What if a murder trial was scheduled to begin in a couple of weeks and the defendant refused to agree to a delay even though his attorney would not be available then?
“I don’t see how that’s going to happen unless Mr. Douglas represents himself, because Mr. McMahon is not going to be here,” deputy Ada County Prosecutor Shelley Akamatsu told a judge Monday.
John C. Douglas, 45, of Reading, Pa., accused in the May 2014 shooting deaths of Boise residents Travontae Calloway, 27, and Elliott Bailey, 28, this week faced that dilemma.
Under Idaho law, a criminal defendant is entitled to go to trial within six months of when formal charges are brought in court. The accused must agree to any delay that pushes the trial start beyond that.
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The problem in Douglas’ case is that his attorney, Philadelphia lawyer Jack McMahon is scheduled to be in trial on another case in his hometown on Aug. 10, when Douglas’ trial on two counts of first-degree murder and one count of attempted first-degree murder was set to begin. McMahon tried to convince his client to agree to a trial date in January, but Douglas wasn’t willing to waive his right to a speedy trial.
“I’ve discussed that with him. As I’ve said, I agree with Mr. McMahon that it would be in his best interests to do that, but at this point he’s not willing to do that,” said Mark Manweiler, a Boise attorney who is assisting in Douglas’ defense.
Fourth District Judge Sam Hoagland said Douglas didn’t have much choice.
“The bottom line is that he has a constitutional right to an attorney. He has the constitutional right to a speedy trial. But it doesn’t look like you can have both at the same time, at least on Aug. 10,” Hoagland said.
McMahon, who took part in the hearing by telephone, asked Hoagland to speak with his client alone. Following a 15-minute recess, McMahon said Douglas would agree to a delay.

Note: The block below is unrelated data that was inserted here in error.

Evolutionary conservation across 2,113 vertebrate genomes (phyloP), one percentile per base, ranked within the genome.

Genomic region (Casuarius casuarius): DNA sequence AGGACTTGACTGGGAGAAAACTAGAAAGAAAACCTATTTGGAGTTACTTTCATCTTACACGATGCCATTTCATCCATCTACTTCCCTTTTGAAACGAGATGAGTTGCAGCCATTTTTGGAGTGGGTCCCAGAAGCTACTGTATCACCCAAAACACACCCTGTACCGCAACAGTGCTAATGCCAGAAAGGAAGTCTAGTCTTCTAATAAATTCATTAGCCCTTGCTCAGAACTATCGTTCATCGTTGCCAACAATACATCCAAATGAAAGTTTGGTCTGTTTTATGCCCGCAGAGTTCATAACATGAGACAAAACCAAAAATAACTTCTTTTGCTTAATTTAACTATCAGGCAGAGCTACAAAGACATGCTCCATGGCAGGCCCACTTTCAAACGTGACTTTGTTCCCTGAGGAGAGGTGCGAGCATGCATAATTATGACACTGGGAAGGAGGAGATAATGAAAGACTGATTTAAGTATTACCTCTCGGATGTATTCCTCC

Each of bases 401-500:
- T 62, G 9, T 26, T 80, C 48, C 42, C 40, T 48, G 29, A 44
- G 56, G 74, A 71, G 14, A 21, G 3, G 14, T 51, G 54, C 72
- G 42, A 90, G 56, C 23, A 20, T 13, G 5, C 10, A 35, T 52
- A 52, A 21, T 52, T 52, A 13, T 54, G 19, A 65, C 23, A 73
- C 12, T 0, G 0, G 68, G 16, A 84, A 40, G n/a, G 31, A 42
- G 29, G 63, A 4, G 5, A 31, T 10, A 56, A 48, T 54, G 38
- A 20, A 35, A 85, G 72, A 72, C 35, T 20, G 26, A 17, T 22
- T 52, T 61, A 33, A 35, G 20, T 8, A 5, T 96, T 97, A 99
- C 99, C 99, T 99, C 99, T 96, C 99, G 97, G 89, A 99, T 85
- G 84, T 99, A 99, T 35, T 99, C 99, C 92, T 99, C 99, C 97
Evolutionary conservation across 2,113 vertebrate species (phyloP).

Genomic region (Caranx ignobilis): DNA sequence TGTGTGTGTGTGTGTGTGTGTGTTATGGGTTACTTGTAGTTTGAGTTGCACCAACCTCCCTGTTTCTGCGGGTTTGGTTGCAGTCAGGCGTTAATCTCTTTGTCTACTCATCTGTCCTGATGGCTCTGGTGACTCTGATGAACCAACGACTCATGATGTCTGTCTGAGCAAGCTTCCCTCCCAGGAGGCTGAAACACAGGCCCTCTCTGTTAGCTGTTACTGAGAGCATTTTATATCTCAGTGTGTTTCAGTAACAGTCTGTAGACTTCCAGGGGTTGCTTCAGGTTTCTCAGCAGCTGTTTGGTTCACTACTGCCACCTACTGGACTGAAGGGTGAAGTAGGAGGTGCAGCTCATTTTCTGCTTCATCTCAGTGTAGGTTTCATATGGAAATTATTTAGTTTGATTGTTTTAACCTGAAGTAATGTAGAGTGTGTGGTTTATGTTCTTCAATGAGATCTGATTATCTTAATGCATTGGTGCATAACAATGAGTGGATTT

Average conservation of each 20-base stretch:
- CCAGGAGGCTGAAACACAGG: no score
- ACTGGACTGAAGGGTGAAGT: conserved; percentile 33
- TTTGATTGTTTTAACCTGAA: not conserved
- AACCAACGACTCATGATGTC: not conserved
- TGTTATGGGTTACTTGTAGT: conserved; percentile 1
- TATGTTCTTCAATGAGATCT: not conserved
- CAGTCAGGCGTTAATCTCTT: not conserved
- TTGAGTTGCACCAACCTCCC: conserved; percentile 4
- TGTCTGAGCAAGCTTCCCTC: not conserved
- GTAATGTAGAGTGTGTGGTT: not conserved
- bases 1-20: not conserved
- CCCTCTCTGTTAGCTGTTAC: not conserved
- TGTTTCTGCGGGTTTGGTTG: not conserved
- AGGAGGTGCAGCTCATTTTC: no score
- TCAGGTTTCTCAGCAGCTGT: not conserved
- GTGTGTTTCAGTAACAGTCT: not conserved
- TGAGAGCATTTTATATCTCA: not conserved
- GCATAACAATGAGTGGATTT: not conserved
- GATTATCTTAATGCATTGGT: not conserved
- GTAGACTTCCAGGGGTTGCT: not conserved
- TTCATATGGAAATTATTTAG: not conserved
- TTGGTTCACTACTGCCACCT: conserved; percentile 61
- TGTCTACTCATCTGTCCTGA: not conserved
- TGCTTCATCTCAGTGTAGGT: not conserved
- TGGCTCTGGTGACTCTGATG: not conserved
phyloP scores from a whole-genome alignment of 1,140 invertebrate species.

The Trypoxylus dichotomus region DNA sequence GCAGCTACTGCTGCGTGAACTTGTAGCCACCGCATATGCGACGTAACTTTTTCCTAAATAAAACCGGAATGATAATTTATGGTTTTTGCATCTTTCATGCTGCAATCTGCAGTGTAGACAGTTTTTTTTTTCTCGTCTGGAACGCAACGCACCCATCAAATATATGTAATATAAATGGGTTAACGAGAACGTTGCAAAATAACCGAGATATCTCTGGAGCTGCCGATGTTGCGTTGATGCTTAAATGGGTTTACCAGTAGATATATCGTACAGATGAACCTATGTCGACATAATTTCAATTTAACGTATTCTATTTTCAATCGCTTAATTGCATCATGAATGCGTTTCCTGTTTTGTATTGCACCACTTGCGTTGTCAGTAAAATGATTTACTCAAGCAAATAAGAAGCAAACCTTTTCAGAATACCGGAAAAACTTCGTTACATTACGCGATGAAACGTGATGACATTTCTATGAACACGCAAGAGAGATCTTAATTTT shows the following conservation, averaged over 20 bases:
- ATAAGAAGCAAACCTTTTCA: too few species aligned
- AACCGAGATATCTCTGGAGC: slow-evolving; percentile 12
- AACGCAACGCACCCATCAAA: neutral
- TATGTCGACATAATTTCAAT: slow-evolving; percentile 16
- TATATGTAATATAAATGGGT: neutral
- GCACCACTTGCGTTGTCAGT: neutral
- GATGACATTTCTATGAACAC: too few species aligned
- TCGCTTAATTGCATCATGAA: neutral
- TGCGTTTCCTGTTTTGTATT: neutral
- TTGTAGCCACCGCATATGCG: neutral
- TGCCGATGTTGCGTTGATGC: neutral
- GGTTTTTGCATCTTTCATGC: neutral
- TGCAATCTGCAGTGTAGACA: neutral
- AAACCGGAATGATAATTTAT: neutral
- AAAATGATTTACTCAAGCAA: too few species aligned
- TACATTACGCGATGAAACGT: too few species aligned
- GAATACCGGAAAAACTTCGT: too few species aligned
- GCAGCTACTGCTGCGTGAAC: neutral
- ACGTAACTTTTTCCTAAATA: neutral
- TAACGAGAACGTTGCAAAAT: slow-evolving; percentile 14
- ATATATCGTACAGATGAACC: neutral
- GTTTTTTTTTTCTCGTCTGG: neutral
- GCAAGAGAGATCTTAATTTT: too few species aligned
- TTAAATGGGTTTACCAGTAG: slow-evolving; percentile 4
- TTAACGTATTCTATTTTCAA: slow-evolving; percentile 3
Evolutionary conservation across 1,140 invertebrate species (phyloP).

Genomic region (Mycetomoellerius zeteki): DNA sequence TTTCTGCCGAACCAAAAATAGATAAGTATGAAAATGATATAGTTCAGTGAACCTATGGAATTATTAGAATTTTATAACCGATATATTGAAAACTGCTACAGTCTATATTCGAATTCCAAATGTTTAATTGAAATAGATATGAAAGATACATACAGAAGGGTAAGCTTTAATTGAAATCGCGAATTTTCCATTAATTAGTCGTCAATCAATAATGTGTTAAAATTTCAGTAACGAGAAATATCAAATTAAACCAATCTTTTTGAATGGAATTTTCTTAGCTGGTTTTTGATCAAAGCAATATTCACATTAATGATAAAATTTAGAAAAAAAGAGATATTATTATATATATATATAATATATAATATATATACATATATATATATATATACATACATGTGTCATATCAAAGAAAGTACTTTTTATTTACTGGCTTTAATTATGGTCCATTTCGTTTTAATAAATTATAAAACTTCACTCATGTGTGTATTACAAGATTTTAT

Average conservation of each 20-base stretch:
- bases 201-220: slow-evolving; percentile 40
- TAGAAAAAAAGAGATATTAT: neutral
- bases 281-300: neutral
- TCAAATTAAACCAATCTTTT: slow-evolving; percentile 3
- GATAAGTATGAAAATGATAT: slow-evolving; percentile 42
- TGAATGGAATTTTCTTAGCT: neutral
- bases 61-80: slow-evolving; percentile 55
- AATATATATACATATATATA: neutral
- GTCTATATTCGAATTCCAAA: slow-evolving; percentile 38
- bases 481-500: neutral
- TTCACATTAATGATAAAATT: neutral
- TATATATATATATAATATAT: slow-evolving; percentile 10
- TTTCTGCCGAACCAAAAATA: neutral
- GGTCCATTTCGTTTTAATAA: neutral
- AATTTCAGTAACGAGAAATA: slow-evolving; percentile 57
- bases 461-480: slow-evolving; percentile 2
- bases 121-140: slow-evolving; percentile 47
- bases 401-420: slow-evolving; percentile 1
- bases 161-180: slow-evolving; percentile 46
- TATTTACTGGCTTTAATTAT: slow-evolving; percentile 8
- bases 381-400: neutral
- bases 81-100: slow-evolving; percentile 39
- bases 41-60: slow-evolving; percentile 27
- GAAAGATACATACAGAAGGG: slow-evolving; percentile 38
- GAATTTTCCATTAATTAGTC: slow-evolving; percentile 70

Hoagland reset the expected five-week trial for Douglas and co-defendant Anthony J. Robins Jr., 34, for Jan. 19. Robins, from Fremont, Calif., is accused of ordering a hit on Calloway and Bailey after they allegedly stole marijuana belonging to him. Jeanette Juraska was injured after being shot in the May 9, 2014, attack at the two-story apartment she shared with Calloway, her boyfriend, at 2178 S. Orchard St.
Robins had earlier asked for the delay, to give his legal team more time to prepare.
“It’s a complicated case involving very serious charges,” said Boise attorney Scott McKay, who represents Robins along with Brian McMonagle of Philadelphia.
Hoagland has not yet taken up a motion from Robins asking that his trial on two counts of aiding and abetting first-degree murder and aiding and abetting first-degree attempted murder be separated from Douglas’ trial.
Douglas reportedly wrote a letter from the Ada County Jail implicating both men in the murders. Robins fears that he will be unfairly prejudiced if the letter is introduced into evidence during a joint trial.
The letter was turned over to prosecutors by an unnamed attorney representing a different inmate at the jail. It has not been revealed when the letter was written, how the attorney’s client got ahold of it or whether that inmate has any connection to the case.
A pretrial conference has been scheduled for Dec. 14.
Hoagland said he plans to call 120 potential jurors for questioning in selecting a panel of 12 jurors and two alternates.